The cytoplasmic dynein heavy chain (DYNC1H1) gene has been increasingly associated with neurodegenerative disorders including axonal Charcot–Marie–Tooth disease (CMT2), intellectual disability and malformations of cortical development. In addition, evidence from mouse models (Loa, catabolite repressor–activator (Cra) and Sprawling (Swl)) has shown that mutations in Dync1h1 cause a range of neurodegenerative phenotypes with motor and sensory neuron involvement. In this current study, we examined the possible contribution of other cytoplasmic dynein subunits that bind to DYNC1H1 as a cause of inherited peripheral neuropathy. We focused on screening the cytoplasmic dynein intermediate, light intermediate and light chain genes in a cohort of families with inherited peripheral neuropathies. Nine genes were screened and ten variants were detected, but none was identified as pathogenic, indicating that cytoplasmic dynein intermediate, light intermediate and light chains are not a cause of neuropathy in our cohort.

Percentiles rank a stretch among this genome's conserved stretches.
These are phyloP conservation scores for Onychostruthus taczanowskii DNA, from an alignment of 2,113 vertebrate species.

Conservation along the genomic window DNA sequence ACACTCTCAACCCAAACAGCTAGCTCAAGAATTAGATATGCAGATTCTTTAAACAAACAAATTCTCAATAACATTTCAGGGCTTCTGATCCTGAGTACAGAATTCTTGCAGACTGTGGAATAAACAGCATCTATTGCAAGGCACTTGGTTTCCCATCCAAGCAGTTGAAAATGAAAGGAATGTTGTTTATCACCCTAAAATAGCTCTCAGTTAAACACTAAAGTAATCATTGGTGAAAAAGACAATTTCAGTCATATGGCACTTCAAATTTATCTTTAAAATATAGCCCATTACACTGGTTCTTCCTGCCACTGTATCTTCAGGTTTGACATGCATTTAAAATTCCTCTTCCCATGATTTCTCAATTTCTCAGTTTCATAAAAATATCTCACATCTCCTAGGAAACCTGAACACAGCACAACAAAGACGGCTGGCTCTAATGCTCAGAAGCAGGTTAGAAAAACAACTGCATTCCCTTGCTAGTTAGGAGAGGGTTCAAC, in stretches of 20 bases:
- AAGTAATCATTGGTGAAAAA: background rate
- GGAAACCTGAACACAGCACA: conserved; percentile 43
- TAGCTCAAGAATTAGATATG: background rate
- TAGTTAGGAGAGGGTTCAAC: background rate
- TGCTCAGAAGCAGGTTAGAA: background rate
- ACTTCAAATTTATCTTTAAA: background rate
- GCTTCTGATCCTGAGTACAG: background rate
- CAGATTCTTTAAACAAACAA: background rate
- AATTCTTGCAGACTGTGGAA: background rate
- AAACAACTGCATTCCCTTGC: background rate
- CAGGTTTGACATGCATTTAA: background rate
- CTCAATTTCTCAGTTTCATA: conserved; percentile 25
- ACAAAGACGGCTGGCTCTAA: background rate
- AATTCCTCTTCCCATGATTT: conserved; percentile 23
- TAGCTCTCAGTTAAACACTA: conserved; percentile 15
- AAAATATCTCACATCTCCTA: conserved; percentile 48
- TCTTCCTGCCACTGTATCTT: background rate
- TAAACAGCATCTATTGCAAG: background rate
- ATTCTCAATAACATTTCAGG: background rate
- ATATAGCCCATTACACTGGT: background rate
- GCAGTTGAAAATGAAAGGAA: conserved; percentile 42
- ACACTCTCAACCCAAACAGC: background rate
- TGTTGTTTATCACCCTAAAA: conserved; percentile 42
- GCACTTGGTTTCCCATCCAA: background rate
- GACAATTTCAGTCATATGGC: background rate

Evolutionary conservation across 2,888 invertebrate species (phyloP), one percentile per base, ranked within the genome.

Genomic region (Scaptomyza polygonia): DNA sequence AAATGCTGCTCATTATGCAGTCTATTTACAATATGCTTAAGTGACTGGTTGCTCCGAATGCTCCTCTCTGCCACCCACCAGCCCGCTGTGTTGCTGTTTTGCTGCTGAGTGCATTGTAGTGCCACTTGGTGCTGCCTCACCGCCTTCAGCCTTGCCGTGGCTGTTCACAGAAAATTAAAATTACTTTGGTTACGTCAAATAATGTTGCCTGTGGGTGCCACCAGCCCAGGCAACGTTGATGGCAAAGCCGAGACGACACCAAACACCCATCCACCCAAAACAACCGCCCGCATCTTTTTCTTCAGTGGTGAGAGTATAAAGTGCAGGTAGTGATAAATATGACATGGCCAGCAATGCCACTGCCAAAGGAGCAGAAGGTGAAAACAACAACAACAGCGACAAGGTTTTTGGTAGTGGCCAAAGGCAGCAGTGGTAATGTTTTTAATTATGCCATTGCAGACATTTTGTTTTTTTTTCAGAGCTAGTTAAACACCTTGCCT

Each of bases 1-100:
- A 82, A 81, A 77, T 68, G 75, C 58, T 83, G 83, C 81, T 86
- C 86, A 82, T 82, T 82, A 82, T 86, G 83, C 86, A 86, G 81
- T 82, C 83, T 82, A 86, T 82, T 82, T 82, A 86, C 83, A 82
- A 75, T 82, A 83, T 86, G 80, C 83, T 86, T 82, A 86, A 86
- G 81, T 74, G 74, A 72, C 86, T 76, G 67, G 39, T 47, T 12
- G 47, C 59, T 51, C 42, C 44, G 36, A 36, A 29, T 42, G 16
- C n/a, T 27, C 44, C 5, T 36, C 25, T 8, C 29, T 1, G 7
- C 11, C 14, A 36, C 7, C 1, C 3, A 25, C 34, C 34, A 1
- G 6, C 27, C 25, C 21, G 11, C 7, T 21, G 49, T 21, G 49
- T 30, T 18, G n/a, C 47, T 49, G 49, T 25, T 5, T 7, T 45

- Charcot–Marie–Tooth (CMT)
- Dynein intermediate chains
- Dynein light chains
- Dynein light intermediate chains
- Hereditary sensory neuropathies (HSN)